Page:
It may seem obvious, but if consumers wish to express their views, this is no longer limited to the time that a person spends in front of their PC, therefore, for brand to truly engage a considered mobile platform presence is key.

The overall structure of the UK online user archetype may seem to be as expected for a mature digital market, but this hides a breadth of variations beneath the surface.

That fact the younger age groups are the most influential online is not surprising, but there are also variations by gender. Women, for example are much more likely to be ‘Networkers’ but less likely to be ‘Communicators’.

For women it is less about expressing themselves in the online space (e.g. blogging), but more about establishing and maintaining relationships (e.g. social networks).

A defined shift in archetypes by age also suggests the digital world will become a widely different place as the young become the mainstream consumers of tomorrow.

Digital 3.0?


One of the key findings for brands from this study was that depending on the type of consumer and the task they are doing (i.e. are they researching to buy a car, or checking their social network page), consumers want brands to communicate with them in different ways and any attempt to communicate across the online space must be carefully nuanced.

In the UK particularly, consumers can find brands' presence in their online world intrusive - especially when approached by email (the channel where UK consumers found brands most intrusive).

When online, UK consumers want a pull, rather than the traditional push relationship with brands, with the winning strategy for brands being to find ways to get consumers to actively come to them, rather than just passively receiving potentially unsolicited brand messages.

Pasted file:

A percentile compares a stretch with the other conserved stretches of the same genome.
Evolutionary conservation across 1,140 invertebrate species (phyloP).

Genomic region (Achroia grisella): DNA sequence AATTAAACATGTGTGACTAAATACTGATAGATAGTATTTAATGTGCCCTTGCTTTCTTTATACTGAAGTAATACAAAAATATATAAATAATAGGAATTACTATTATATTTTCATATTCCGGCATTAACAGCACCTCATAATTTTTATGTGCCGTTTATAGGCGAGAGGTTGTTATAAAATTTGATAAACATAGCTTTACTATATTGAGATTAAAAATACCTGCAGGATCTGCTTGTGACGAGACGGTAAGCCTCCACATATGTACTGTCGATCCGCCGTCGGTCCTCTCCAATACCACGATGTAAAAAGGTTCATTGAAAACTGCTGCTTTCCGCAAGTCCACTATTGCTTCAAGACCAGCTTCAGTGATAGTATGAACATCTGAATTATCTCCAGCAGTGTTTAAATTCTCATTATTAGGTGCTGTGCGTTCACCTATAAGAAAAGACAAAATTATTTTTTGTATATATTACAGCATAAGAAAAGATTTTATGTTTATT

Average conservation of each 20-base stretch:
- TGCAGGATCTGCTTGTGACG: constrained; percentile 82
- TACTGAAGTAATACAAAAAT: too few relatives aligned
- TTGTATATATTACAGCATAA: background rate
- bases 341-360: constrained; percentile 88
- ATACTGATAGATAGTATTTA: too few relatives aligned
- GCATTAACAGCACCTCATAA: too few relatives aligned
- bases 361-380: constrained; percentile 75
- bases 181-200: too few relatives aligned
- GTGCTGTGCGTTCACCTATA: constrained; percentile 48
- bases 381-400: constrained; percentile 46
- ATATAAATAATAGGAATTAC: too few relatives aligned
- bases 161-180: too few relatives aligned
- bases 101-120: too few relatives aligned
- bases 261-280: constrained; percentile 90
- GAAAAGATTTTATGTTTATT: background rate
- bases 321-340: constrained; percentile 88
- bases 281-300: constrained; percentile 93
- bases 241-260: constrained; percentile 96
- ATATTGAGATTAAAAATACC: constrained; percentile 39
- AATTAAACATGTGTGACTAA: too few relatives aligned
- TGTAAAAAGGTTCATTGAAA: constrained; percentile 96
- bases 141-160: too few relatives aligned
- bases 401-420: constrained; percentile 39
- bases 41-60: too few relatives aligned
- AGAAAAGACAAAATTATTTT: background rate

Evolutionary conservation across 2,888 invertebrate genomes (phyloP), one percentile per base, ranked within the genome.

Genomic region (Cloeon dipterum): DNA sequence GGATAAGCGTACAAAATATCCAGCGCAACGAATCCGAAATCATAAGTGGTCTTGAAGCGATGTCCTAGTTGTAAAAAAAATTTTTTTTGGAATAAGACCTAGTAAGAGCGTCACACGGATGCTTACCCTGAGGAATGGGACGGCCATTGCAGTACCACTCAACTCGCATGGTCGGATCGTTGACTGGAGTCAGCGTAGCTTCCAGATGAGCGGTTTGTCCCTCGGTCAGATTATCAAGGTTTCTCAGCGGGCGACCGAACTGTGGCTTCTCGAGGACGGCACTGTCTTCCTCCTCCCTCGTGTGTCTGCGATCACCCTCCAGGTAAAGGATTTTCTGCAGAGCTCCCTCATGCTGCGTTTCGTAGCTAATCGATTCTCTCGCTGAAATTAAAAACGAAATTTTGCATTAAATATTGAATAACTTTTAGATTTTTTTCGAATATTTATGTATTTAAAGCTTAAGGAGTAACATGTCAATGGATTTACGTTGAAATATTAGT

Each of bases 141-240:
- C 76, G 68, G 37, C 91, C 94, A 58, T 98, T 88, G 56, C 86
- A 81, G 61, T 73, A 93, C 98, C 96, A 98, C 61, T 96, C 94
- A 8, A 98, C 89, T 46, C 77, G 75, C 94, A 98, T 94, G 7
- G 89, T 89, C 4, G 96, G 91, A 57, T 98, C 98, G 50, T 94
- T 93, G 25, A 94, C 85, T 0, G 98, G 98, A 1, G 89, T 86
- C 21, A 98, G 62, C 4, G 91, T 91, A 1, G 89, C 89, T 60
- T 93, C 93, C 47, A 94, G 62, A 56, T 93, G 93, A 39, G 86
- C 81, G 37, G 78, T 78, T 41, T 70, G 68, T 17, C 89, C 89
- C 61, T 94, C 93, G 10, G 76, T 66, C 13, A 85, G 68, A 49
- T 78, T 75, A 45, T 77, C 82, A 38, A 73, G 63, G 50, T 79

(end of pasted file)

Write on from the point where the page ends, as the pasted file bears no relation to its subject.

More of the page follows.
For example, brands make up less than 5% of the ‘friends’ of those using social networks, but consumers are more likely to be a ‘friend’ if they get a direct benefit - i.e. I will be your friend but only if you give me something back.

Additionally, whilst just having a web site is no longer enough, having a blanket presence across all online platforms (social media, blogs etc.) solely to be seen to be present is not appropriate either.

There is a paradox that whilst consumers wish to speak to brands, they do not necessarily always wish to be spoken to, and when they do, it will need to be on their terms – which may not necessarily be when and where  brands think it the most lucrative.

Social media also plays a role, although it has yet to become the dominant voice, and in the UK, brand communications on social networks is seen as intrusive (compared to wider global consumers who are more open to it). 

The way companies use mainstay e-marketing channels, such as e-mail, will need to become more targeted and sophisticated - the days of ‘mass emails to everyone whose email address you ever had’ are over, and if wanting to be viewed as more than spam, genuinely relevant and engaging, and to avoid antagonising customers, brands today need to think more carefully.

Opportunities do very much still exist, and consumers still rely on retailer and brand websites, especially when researching.

The caveat now is that while brands have previously approached online as a more homogeneous media channel, such as TV or print, there are significant differences - and even differences in how consumers expect brands to interact across individual online outlets.

If brands are to continue to interact with consumers effectively, understanding changing consumer preferences and how those preferences should inform media, communications, sales and branding strategy will prove critical.

Amali de Alwis and Simon Wood, digital research specialists at TNS-Research International.